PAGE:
It is not necessarily true that a picture is worth a thousand words. It takes only a few words, if they are the right words, to create vivid portraits. The secret is to choose significant details — details that mean something, that promote the story, that evoke emotion — rather than to write long passages of trivia. By writing to the extremes (the extremities, I mean) we can bring our characters to life in a new way.
In The Blue Nowhere, Jeffery Deaver tells us about Wyatt Gillette, a computer wizard, by focusing our attention on Gillette’s hands. Gillette has thick yellow calluses on the tips of his muscular fingers, and even when Gillette is not at a computer, his fingers move constantly as if typing on an invisible keyboard. I know somewhere in the novel Deaver described Gillette, but did he really need to? Don’t we get a feeling for the character from those two significant details?
By describing a character’s hands, we can describe the character. A man with manicured and buffed fingernails is different from one with grime permanently etched into his cuticles. A woman with bitten fingernails is different from one with dirty, broken nails, and both are different from a woman wearing designer acrylic nails. The color of nail polish a woman chooses tells us about her character. And clear nail polish on a man would tell us about his character.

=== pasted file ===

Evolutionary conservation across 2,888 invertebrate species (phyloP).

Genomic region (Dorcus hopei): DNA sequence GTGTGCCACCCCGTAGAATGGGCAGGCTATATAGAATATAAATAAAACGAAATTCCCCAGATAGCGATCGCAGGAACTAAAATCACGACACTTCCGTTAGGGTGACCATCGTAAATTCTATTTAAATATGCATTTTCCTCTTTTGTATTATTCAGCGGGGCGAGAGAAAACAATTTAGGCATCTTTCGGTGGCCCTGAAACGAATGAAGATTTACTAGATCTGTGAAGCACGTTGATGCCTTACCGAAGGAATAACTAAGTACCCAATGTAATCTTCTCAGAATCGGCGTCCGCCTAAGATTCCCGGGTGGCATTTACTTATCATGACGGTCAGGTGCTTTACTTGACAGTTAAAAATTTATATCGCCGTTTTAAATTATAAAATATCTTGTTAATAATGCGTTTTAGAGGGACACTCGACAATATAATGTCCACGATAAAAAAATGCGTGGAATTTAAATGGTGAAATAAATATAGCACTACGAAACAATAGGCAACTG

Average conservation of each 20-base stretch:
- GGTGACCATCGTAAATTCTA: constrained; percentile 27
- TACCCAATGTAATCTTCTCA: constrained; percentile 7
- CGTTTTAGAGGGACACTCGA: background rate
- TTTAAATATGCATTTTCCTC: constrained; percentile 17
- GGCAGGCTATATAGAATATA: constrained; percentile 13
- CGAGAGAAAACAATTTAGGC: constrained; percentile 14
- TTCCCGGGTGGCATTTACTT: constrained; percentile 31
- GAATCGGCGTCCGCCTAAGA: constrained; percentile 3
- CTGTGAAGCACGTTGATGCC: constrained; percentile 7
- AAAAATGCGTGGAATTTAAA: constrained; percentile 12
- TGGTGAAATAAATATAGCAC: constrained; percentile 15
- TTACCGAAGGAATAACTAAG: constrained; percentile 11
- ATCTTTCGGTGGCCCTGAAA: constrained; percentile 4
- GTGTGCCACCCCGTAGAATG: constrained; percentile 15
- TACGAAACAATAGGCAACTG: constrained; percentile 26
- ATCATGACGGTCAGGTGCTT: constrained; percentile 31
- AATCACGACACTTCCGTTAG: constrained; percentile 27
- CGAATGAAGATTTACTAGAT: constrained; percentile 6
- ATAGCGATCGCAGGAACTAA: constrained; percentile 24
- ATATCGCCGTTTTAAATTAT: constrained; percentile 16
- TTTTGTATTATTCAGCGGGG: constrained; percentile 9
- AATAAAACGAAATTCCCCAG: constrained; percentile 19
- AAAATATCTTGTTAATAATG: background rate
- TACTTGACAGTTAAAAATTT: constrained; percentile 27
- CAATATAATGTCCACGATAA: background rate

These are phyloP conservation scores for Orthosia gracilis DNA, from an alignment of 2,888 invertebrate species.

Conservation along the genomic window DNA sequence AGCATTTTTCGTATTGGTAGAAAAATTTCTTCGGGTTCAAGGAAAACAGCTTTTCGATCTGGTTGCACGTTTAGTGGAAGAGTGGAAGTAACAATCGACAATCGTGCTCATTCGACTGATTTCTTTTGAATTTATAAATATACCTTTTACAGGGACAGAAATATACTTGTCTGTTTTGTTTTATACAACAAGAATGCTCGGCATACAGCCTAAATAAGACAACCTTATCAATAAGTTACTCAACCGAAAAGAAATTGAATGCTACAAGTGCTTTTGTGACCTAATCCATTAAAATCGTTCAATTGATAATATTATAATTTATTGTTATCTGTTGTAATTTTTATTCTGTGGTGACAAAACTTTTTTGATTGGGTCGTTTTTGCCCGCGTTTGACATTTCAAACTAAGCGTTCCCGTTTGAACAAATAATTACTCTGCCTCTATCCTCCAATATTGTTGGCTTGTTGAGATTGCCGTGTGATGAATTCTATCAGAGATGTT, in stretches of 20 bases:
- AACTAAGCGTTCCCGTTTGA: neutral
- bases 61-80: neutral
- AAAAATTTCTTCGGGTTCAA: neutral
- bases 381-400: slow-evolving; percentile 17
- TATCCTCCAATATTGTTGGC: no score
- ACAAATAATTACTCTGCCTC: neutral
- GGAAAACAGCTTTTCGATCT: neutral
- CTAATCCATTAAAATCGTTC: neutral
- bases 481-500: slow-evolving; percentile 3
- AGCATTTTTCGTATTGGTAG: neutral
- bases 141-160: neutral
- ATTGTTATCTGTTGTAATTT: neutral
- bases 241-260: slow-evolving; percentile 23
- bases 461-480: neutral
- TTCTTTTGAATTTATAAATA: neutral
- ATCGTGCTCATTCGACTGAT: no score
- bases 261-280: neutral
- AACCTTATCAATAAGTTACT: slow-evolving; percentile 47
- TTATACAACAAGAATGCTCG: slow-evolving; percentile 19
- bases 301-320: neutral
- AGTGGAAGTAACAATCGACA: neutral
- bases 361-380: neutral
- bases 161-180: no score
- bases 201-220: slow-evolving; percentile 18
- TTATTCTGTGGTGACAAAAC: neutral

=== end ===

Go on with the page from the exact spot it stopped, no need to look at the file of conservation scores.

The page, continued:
We can describe hands in many ways: claw-like, thin, scrawny, big-knuckled, blue-veined, plump, fat, chubby, arthritic. Characters can have tattooed hands. They can wear gloves, a simple wedding band, or multiple rings on each finger.
Hands also do things. They wave, point, gesture, touch chins or noses, and each of these gestures and mannerisms tells us about the character.
And don’t forget fingers and toes. What is there to say about toes? Think about a woman who wears severe suits and a severe hairstyle but paints her toenails crimson. That contradiction makes us want to know more about her. Or think about a man with a mincing walk stemming from shoes so small they pinch his toes.
Do you remember to use the extremities in your novels? How do you use them? What ways can you use them, but don’t? Can you think of ways to describe characters by their extremities alone? What gestures or mannerisms can define characters? What gestures or mannerisms can characters use that may be fresh and not trite? (For example, restless feet can denote lying, or a desire to be somewhere else, or boredom.) What other example can you think of (or have already written) where a character’s extremities play a significant role? Is it better for the extremities to match the character or contradict it? Shoes are a significant fact of life; how do shoes figure into your novel?